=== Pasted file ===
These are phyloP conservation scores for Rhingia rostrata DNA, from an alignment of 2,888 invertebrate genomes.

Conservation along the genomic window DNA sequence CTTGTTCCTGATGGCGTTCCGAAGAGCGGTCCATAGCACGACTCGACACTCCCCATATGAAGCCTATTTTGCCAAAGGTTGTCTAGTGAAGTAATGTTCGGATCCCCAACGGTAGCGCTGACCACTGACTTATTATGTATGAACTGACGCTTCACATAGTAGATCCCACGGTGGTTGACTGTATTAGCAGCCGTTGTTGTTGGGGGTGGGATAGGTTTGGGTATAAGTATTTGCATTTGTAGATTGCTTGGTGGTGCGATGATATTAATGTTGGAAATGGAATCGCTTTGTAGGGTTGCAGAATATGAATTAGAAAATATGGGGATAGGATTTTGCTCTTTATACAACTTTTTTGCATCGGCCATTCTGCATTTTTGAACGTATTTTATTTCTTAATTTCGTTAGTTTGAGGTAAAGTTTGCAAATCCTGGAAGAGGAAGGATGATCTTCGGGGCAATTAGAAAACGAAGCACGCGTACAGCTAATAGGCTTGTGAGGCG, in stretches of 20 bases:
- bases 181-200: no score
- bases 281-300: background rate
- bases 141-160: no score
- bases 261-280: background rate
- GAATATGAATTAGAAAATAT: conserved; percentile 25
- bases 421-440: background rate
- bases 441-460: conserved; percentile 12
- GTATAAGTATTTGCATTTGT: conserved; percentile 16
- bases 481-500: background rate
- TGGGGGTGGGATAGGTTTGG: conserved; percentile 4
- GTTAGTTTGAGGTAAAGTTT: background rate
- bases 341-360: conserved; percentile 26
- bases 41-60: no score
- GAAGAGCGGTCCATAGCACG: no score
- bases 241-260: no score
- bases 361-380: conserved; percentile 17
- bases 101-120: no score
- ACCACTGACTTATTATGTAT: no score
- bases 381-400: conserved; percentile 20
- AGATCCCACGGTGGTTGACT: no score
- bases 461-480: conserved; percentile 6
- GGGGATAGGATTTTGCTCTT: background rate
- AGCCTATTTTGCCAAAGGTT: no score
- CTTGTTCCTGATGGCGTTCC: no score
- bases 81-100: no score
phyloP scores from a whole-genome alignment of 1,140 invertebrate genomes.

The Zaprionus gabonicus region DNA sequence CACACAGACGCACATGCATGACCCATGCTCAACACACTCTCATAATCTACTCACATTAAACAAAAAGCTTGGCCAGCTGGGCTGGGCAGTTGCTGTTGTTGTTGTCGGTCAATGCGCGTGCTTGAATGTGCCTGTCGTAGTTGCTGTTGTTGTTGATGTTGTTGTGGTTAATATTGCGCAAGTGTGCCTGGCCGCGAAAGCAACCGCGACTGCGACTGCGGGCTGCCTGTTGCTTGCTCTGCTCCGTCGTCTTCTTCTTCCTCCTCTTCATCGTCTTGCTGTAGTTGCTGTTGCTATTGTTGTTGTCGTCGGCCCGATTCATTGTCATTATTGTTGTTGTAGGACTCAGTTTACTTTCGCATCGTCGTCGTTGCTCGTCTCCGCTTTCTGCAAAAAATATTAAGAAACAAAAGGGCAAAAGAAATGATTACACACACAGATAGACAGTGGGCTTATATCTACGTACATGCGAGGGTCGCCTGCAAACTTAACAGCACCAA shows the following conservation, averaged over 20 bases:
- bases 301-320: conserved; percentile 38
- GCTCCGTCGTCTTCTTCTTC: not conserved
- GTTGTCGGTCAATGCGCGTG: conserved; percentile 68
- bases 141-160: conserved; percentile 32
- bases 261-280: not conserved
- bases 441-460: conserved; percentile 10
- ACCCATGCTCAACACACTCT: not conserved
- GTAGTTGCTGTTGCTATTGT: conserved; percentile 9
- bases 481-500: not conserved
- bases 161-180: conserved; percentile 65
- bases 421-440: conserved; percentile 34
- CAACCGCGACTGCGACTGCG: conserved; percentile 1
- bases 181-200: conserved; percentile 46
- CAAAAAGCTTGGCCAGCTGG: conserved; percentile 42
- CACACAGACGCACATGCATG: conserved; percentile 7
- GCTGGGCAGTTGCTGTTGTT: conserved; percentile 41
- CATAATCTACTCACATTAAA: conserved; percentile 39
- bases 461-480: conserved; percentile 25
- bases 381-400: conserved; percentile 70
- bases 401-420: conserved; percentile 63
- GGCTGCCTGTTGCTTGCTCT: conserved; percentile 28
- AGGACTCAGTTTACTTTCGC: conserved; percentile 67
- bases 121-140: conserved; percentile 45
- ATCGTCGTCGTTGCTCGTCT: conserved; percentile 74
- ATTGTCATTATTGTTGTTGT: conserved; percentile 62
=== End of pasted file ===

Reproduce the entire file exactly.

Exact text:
These are phyloP conservation scores for Rhingia rostrata DNA, from an alignment of 2,888 invertebrate genomes.

Conservation along the genomic window DNA sequence CTTGTTCCTGATGGCGTTCCGAAGAGCGGTCCATAGCACGACTCGACACTCCCCATATGAAGCCTATTTTGCCAAAGGTTGTCTAGTGAAGTAATGTTCGGATCCCCAACGGTAGCGCTGACCACTGACTTATTATGTATGAACTGACGCTTCACATAGTAGATCCCACGGTGGTTGACTGTATTAGCAGCCGTTGTTGTTGGGGGTGGGATAGGTTTGGGTATAAGTATTTGCATTTGTAGATTGCTTGGTGGTGCGATGATATTAATGTTGGAAATGGAATCGCTTTGTAGGGTTGCAGAATATGAATTAGAAAATATGGGGATAGGATTTTGCTCTTTATACAACTTTTTTGCATCGGCCATTCTGCATTTTTGAACGTATTTTATTTCTTAATTTCGTTAGTTTGAGGTAAAGTTTGCAAATCCTGGAAGAGGAAGGATGATCTTCGGGGCAATTAGAAAACGAAGCACGCGTACAGCTAATAGGCTTGTGAGGCG, in stretches of 20 bases:
- bases 181-200: no score
- bases 281-300: background rate
- bases 141-160: no score
- bases 261-280: background rate
- GAATATGAATTAGAAAATAT: conserved; percentile 25
- bases 421-440: background rate
- bases 441-460: conserved; percentile 12
- GTATAAGTATTTGCATTTGT: conserved; percentile 16
- bases 481-500: background rate
- TGGGGGTGGGATAGGTTTGG: conserved; percentile 4
- GTTAGTTTGAGGTAAAGTTT: background rate
- bases 341-360: conserved; percentile 26
- bases 41-60: no score
- GAAGAGCGGTCCATAGCACG: no score
- bases 241-260: no score
- bases 361-380: conserved; percentile 17
- bases 101-120: no score
- ACCACTGACTTATTATGTAT: no score
- bases 381-400: conserved; percentile 20
- AGATCCCACGGTGGTTGACT: no score
- bases 461-480: conserved; percentile 6
- GGGGATAGGATTTTGCTCTT: background rate
- AGCCTATTTTGCCAAAGGTT: no score
- CTTGTTCCTGATGGCGTTCC: no score
- bases 81-100: no score
phyloP scores from a whole-genome alignment of 1,140 invertebrate genomes.

The Zaprionus gabonicus region DNA sequence CACACAGACGCACATGCATGACCCATGCTCAACACACTCTCATAATCTACTCACATTAAACAAAAAGCTTGGCCAGCTGGGCTGGGCAGTTGCTGTTGTTGTTGTCGGTCAATGCGCGTGCTTGAATGTGCCTGTCGTAGTTGCTGTTGTTGTTGATGTTGTTGTGGTTAATATTGCGCAAGTGTGCCTGGCCGCGAAAGCAACCGCGACTGCGACTGCGGGCTGCCTGTTGCTTGCTCTGCTCCGTCGTCTTCTTCTTCCTCCTCTTCATCGTCTTGCTGTAGTTGCTGTTGCTATTGTTGTTGTCGTCGGCCCGATTCATTGTCATTATTGTTGTTGTAGGACTCAGTTTACTTTCGCATCGTCGTCGTTGCTCGTCTCCGCTTTCTGCAAAAAATATTAAGAAACAAAAGGGCAAAAGAAATGATTACACACACAGATAGACAGTGGGCTTATATCTACGTACATGCGAGGGTCGCCTGCAAACTTAACAGCACCAA shows the following conservation, averaged over 20 bases:
- bases 301-320: conserved; percentile 38
- GCTCCGTCGTCTTCTTCTTC: not conserved
- GTTGTCGGTCAATGCGCGTG: conserved; percentile 68
- bases 141-160: conserved; percentile 32
- bases 261-280: not conserved
- bases 441-460: conserved; percentile 10
- ACCCATGCTCAACACACTCT: not conserved
- GTAGTTGCTGTTGCTATTGT: conserved; percentile 9
- bases 481-500: not conserved
- bases 161-180: conserved; percentile 65
- bases 421-440: conserved; percentile 34
- CAACCGCGACTGCGACTGCG: conserved; percentile 1
- bases 181-200: conserved; percentile 46
- CAAAAAGCTTGGCCAGCTGG: conserved; percentile 42
- CACACAGACGCACATGCATG: conserved; percentile 7
- GCTGGGCAGTTGCTGTTGTT: conserved; percentile 41
- CATAATCTACTCACATTAAA: conserved; percentile 39
- bases 461-480: conserved; percentile 25
- bases 381-400: conserved; percentile 70
- bases 401-420: conserved; percentile 63
- GGCTGCCTGTTGCTTGCTCT: conserved; percentile 28
- AGGACTCAGTTTACTTTCGC: conserved; percentile 67
- bases 121-140: conserved; percentile 45
- ATCGTCGTCGTTGCTCGTCT: conserved; percentile 74
- ATTGTCATTATTGTTGTTGT: conserved; percentile 62